“Is it like St. Paul’s Cathedral?” asked the youth with resignation, as they alighted.

At the entrance their eyes were arrested by a singular figure evidently hovering there with a similar anxiety to enter. It was that of a dark, thin man in a long black robe rather like a cassock; but the black cap on his head was of too strange a shape to be a biretta. It suggested, rather, some archaic headdress of Persia or Babylon. He had a curious black beard appearing only at the corners of his chin, and his large eyes were oddly set in his face like the flat decorative eyes painted in old Egyptian profiles. Before they had gathered more than a general impression of him, he had dived into the doorway that was their own destination.

Nothing could be seen above ground of the sunken sanctuary except a strong wooden hut, of the sort recently run up for many military and official purposes, the wooden floor of which was indeed a mere platform over the excavated cavity below. A soldier stood as a sentry outside, and a superior soldier, an Anglo-Indian officer of distinction, sat writing at the desk inside. Indeed, the sightseers soon found that this particular sight was surrounded with the most extraordinary precautions. I have compared the silver coin to the Koh-i-noor, and in one sense it was even conventionally comparable, since by a historical accident it was at one time almost counted among the Crown jewels, or at least the Crown relics, until one of the royal princes publicly restored it to the shrine to which it was supposed to belong. Other causes combined to concentrate official vigilance upon it; there had been a scare about spies carrying explosives in small objects, and one of those experimental orders which pass like waves over bureaucracy had decreed first that all visitors should change their clothes for a sort of official sackcloth, and then (when this method caused some murmurs) that they should at least turn out their pockets. Colonel Morris, the officer in charge, was a short, active man with a grim and leathery face, but a lively and humorous eye— a contradiction borne out by his conduct, for he at once derided the safeguards and yet insisted on them.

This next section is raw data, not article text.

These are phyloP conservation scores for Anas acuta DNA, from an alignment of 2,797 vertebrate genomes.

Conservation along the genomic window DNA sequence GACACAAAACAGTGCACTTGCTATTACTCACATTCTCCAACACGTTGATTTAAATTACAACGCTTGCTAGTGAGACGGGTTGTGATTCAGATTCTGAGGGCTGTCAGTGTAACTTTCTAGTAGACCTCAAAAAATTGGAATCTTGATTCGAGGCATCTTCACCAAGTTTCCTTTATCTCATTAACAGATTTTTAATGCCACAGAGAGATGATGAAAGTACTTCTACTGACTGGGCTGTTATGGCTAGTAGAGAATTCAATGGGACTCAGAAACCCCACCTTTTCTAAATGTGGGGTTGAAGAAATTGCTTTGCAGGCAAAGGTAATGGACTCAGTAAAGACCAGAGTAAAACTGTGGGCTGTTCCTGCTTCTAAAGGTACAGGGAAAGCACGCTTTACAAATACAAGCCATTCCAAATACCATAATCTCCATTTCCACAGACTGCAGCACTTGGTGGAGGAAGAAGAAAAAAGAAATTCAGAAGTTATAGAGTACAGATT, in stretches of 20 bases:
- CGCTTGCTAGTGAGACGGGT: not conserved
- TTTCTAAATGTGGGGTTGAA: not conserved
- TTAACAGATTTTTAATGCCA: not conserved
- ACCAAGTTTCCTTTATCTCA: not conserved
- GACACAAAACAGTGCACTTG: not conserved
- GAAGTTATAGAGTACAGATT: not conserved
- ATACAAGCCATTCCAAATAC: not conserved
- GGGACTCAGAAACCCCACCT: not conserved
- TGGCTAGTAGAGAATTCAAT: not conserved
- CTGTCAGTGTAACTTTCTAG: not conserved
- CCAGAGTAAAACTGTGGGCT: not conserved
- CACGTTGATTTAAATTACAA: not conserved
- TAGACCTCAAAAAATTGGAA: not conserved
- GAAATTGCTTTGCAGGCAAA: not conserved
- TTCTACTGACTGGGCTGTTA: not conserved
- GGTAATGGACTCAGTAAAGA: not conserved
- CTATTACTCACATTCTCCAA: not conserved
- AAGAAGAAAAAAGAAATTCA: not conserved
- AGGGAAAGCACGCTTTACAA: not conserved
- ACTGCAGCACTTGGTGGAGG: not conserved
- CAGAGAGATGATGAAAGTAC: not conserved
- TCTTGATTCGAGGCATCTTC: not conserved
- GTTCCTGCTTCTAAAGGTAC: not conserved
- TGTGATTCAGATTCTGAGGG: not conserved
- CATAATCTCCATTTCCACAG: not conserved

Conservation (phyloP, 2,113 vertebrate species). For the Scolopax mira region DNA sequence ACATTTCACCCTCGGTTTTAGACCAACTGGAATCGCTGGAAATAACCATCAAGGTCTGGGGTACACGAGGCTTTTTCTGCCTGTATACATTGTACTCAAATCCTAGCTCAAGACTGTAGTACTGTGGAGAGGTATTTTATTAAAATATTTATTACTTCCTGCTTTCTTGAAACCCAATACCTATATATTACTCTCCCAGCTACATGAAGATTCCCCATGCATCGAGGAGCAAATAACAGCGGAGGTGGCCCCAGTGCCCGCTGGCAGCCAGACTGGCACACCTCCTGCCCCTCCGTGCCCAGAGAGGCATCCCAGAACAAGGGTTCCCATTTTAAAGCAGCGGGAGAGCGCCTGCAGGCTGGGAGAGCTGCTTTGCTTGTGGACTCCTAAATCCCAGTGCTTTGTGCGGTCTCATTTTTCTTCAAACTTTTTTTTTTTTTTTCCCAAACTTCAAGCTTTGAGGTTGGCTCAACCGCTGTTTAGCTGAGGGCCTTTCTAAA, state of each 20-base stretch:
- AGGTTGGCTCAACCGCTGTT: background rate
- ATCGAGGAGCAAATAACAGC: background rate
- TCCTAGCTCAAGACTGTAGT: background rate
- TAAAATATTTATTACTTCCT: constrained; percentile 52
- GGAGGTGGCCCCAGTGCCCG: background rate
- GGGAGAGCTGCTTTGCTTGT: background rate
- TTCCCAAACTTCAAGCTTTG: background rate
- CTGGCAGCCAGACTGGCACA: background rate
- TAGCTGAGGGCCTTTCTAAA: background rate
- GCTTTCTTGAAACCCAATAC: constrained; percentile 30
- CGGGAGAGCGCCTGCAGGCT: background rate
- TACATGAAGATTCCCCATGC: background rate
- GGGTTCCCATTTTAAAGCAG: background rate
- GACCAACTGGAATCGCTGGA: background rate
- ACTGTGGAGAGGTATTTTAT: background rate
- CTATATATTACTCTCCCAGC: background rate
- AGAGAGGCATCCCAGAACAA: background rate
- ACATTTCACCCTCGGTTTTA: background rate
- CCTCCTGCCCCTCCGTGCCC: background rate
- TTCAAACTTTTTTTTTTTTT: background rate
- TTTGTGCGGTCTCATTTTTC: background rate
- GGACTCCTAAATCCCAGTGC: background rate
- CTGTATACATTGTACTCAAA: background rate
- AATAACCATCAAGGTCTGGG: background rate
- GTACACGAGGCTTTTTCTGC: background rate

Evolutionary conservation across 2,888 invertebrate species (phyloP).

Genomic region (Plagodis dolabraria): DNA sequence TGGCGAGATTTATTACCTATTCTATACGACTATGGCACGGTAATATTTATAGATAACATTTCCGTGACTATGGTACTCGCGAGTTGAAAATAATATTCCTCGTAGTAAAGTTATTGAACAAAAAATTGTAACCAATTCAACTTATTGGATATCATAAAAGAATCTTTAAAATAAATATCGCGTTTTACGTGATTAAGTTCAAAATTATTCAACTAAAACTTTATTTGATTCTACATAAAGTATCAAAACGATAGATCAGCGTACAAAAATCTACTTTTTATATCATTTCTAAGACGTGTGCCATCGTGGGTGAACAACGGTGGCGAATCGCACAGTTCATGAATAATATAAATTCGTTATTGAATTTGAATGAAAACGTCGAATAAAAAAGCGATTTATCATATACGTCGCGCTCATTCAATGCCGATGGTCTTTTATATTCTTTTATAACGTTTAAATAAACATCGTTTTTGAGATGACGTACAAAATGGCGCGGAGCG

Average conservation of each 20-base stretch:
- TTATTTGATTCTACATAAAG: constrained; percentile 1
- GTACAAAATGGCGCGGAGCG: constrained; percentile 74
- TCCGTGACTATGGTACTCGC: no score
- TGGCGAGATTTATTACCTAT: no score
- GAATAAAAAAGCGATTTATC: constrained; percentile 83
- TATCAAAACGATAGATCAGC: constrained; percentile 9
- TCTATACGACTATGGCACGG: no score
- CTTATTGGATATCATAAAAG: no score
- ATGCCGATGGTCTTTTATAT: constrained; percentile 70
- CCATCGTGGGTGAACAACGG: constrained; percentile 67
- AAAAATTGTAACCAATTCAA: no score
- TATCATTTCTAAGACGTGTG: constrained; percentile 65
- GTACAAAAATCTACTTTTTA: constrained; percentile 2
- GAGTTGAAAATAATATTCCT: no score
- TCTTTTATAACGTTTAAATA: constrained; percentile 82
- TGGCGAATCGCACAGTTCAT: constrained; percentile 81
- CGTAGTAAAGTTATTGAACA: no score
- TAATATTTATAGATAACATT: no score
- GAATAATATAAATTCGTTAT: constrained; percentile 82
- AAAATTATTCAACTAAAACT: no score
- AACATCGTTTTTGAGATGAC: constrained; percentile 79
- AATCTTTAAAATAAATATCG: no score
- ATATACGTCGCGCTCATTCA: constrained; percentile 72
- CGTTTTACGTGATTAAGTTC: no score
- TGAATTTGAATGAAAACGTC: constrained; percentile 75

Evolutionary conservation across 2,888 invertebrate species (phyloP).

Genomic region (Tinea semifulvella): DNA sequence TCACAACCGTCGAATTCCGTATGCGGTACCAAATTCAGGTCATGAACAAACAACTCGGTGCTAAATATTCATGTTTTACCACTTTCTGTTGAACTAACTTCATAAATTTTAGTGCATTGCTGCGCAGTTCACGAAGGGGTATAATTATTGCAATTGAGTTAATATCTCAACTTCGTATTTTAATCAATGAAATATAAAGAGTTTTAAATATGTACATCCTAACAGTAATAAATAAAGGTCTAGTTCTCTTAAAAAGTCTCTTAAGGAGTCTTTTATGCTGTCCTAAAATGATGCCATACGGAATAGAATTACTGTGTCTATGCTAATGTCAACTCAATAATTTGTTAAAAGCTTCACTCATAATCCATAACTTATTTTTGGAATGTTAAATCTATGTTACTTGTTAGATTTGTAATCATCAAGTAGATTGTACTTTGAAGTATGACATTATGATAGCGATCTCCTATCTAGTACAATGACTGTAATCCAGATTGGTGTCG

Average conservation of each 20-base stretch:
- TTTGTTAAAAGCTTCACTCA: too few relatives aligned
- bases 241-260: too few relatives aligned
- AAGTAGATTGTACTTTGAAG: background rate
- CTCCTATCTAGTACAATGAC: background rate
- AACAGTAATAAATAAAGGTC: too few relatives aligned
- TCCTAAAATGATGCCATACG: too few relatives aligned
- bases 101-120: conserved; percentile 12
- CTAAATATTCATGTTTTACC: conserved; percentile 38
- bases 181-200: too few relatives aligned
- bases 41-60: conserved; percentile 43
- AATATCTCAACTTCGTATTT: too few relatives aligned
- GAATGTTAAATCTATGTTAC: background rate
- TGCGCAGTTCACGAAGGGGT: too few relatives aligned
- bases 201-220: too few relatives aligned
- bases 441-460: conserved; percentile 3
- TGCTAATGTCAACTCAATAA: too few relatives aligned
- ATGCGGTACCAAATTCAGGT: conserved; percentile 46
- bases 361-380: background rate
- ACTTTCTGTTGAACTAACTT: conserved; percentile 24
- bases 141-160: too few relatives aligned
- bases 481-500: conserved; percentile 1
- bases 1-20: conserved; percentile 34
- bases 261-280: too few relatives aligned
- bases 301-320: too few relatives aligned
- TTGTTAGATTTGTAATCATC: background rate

“I don’t care a button myself for Paul’s Penny, or such things,” he admitted in answer to some antiquarian openings from the clergyman who was slightly acquainted with him, “but I wear the King’s coat, you know, and it’s a serious thing when the King’s uncle leaves a thing here with his own hands under my charge. But as for saints and relics and things, I fear I’m a bit of a Voltairian; what you would call a skeptic.”

“I’m not sure it’s even skeptical to believe in the royal family and not in the ‘Holy’ Family,” replied Mr. Twyford. “But, of course, I can easily empty my pockets, to show I don’t carry a bomb.”

The little heap of the parson’s possessions which he left on the table consisted chiefly of papers, over and above a pipe and a tobacco pouch and some Roman and Saxon coins. The rest were catalogues of old books, and pamphlets, like one entitled “The Use of Sarum,” one glance at which was sufficient both for the colonel and the schoolboy. They could not see the use of Sarum at all. The contents of the boy’s pockets naturally made a larger heap, and included marbles, a ball of string, an electric torch, a magnet, a small catapult, and, of course, a large pocketknife, almost to be described as a small tool box, a complex apparatus on which he seemed disposed to linger, pointing out that it included a pair of nippers, a tool for punching holes in wood, and, above all, an instrument for taking stones out of a horse’s hoof. The comparative absence of any horse he appeared to regard as irrelevant, as if it were a mere appendage easily supplied. But when the turn came of the gentleman in the black gown, he did not turn out his pockets, but merely spread out his hands.

“I have no possessions,” he said.

“I’m afraid I must ask you to empty your pockets and make sure,” observed the colonel, gruffly.

“I have no pockets,” said the stranger.

Mr. Twyford was looking at the long black gown with a learned eye.

“Are you a monk?” he asked, in a puzzled fashion.